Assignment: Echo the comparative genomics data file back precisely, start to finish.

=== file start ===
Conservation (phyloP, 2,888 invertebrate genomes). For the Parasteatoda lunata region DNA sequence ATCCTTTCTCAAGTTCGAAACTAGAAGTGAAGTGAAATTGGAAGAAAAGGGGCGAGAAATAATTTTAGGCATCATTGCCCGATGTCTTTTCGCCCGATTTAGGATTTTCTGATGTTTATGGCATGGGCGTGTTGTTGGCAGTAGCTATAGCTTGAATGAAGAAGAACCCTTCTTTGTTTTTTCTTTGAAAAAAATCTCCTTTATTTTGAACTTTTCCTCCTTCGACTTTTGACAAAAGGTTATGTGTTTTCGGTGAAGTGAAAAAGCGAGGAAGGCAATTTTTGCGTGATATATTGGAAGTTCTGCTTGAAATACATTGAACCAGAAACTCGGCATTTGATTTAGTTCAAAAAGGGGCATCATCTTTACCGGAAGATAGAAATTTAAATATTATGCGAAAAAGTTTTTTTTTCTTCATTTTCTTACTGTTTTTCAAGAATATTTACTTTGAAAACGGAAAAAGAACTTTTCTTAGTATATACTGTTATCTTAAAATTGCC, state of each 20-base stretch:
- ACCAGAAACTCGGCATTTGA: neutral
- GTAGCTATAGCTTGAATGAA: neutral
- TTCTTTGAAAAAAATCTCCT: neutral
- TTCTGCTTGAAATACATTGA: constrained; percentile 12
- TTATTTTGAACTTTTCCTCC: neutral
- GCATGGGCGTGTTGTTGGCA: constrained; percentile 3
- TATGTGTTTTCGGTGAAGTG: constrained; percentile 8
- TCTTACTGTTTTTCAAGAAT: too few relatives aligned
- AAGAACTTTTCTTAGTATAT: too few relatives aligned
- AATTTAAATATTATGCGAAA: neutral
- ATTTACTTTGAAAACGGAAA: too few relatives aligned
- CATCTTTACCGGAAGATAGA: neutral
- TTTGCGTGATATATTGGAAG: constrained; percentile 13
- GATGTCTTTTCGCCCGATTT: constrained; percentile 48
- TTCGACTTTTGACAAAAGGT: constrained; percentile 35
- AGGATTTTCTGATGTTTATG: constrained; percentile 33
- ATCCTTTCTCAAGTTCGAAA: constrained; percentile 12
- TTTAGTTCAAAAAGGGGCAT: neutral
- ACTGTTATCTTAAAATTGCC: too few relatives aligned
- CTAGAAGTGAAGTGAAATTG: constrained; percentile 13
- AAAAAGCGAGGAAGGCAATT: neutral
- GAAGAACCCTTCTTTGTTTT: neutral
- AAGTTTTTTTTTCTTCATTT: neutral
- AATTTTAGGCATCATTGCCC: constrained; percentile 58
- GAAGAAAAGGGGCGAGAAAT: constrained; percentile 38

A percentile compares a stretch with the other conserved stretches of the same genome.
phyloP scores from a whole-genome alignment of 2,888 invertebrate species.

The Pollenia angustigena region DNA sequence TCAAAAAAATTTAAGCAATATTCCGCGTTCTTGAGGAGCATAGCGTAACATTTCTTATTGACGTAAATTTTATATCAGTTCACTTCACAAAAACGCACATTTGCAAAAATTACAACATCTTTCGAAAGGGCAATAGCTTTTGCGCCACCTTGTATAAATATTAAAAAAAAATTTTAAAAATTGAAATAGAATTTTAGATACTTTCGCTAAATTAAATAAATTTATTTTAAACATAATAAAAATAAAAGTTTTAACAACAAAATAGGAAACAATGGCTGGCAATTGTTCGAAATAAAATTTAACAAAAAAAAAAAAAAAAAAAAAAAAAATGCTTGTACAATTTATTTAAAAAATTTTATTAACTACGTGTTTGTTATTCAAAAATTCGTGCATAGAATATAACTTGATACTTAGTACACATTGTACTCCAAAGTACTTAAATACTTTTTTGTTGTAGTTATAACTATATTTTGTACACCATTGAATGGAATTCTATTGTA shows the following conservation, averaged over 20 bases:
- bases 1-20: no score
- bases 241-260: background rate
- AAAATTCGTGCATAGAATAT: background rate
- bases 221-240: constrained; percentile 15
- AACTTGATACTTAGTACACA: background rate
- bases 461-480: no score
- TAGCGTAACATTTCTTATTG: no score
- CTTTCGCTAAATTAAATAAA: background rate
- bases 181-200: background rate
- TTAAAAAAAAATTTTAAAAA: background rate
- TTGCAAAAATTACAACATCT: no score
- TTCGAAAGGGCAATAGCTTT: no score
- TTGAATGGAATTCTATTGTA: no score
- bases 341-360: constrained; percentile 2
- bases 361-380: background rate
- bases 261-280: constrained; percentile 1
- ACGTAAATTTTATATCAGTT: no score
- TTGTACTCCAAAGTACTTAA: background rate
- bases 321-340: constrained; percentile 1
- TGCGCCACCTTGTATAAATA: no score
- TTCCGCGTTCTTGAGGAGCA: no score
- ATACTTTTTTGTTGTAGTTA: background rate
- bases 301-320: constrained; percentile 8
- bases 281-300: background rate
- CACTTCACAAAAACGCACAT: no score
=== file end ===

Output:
Conservation (phyloP, 2,888 invertebrate genomes). For the Parasteatoda lunata region DNA sequence ATCCTTTCTCAAGTTCGAAACTAGAAGTGAAGTGAAATTGGAAGAAAAGGGGCGAGAAATAATTTTAGGCATCATTGCCCGATGTCTTTTCGCCCGATTTAGGATTTTCTGATGTTTATGGCATGGGCGTGTTGTTGGCAGTAGCTATAGCTTGAATGAAGAAGAACCCTTCTTTGTTTTTTCTTTGAAAAAAATCTCCTTTATTTTGAACTTTTCCTCCTTCGACTTTTGACAAAAGGTTATGTGTTTTCGGTGAAGTGAAAAAGCGAGGAAGGCAATTTTTGCGTGATATATTGGAAGTTCTGCTTGAAATACATTGAACCAGAAACTCGGCATTTGATTTAGTTCAAAAAGGGGCATCATCTTTACCGGAAGATAGAAATTTAAATATTATGCGAAAAAGTTTTTTTTTCTTCATTTTCTTACTGTTTTTCAAGAATATTTACTTTGAAAACGGAAAAAGAACTTTTCTTAGTATATACTGTTATCTTAAAATTGCC, state of each 20-base stretch:
- ACCAGAAACTCGGCATTTGA: neutral
- GTAGCTATAGCTTGAATGAA: neutral
- TTCTTTGAAAAAAATCTCCT: neutral
- TTCTGCTTGAAATACATTGA: constrained; percentile 12
- TTATTTTGAACTTTTCCTCC: neutral
- GCATGGGCGTGTTGTTGGCA: constrained; percentile 3
- TATGTGTTTTCGGTGAAGTG: constrained; percentile 8
- TCTTACTGTTTTTCAAGAAT: too few relatives aligned
- AAGAACTTTTCTTAGTATAT: too few relatives aligned
- AATTTAAATATTATGCGAAA: neutral
- ATTTACTTTGAAAACGGAAA: too few relatives aligned
- CATCTTTACCGGAAGATAGA: neutral
- TTTGCGTGATATATTGGAAG: constrained; percentile 13
- GATGTCTTTTCGCCCGATTT: constrained; percentile 48
- TTCGACTTTTGACAAAAGGT: constrained; percentile 35
- AGGATTTTCTGATGTTTATG: constrained; percentile 33
- ATCCTTTCTCAAGTTCGAAA: constrained; percentile 12
- TTTAGTTCAAAAAGGGGCAT: neutral
- ACTGTTATCTTAAAATTGCC: too few relatives aligned
- CTAGAAGTGAAGTGAAATTG: constrained; percentile 13
- AAAAAGCGAGGAAGGCAATT: neutral
- GAAGAACCCTTCTTTGTTTT: neutral
- AAGTTTTTTTTTCTTCATTT: neutral
- AATTTTAGGCATCATTGCCC: constrained; percentile 58
- GAAGAAAAGGGGCGAGAAAT: constrained; percentile 38

A percentile compares a stretch with the other conserved stretches of the same genome.
phyloP scores from a whole-genome alignment of 2,888 invertebrate species.

The Pollenia angustigena region DNA sequence TCAAAAAAATTTAAGCAATATTCCGCGTTCTTGAGGAGCATAGCGTAACATTTCTTATTGACGTAAATTTTATATCAGTTCACTTCACAAAAACGCACATTTGCAAAAATTACAACATCTTTCGAAAGGGCAATAGCTTTTGCGCCACCTTGTATAAATATTAAAAAAAAATTTTAAAAATTGAAATAGAATTTTAGATACTTTCGCTAAATTAAATAAATTTATTTTAAACATAATAAAAATAAAAGTTTTAACAACAAAATAGGAAACAATGGCTGGCAATTGTTCGAAATAAAATTTAACAAAAAAAAAAAAAAAAAAAAAAAAAATGCTTGTACAATTTATTTAAAAAATTTTATTAACTACGTGTTTGTTATTCAAAAATTCGTGCATAGAATATAACTTGATACTTAGTACACATTGTACTCCAAAGTACTTAAATACTTTTTTGTTGTAGTTATAACTATATTTTGTACACCATTGAATGGAATTCTATTGTA shows the following conservation, averaged over 20 bases:
- bases 1-20: no score
- bases 241-260: background rate
- AAAATTCGTGCATAGAATAT: background rate
- bases 221-240: constrained; percentile 15
- AACTTGATACTTAGTACACA: background rate
- bases 461-480: no score
- TAGCGTAACATTTCTTATTG: no score
- CTTTCGCTAAATTAAATAAA: background rate
- bases 181-200: background rate
- TTAAAAAAAAATTTTAAAAA: background rate
- TTGCAAAAATTACAACATCT: no score
- TTCGAAAGGGCAATAGCTTT: no score
- TTGAATGGAATTCTATTGTA: no score
- bases 341-360: constrained; percentile 2
- bases 361-380: background rate
- bases 261-280: constrained; percentile 1
- ACGTAAATTTTATATCAGTT: no score
- TTGTACTCCAAAGTACTTAA: background rate
- bases 321-340: constrained; percentile 1
- TGCGCCACCTTGTATAAATA: no score
- TTCCGCGTTCTTGAGGAGCA: no score
- ATACTTTTTTGTTGTAGTTA: background rate
- bases 301-320: constrained; percentile 8
- bases 281-300: background rate
- CACTTCACAAAAACGCACAT: no score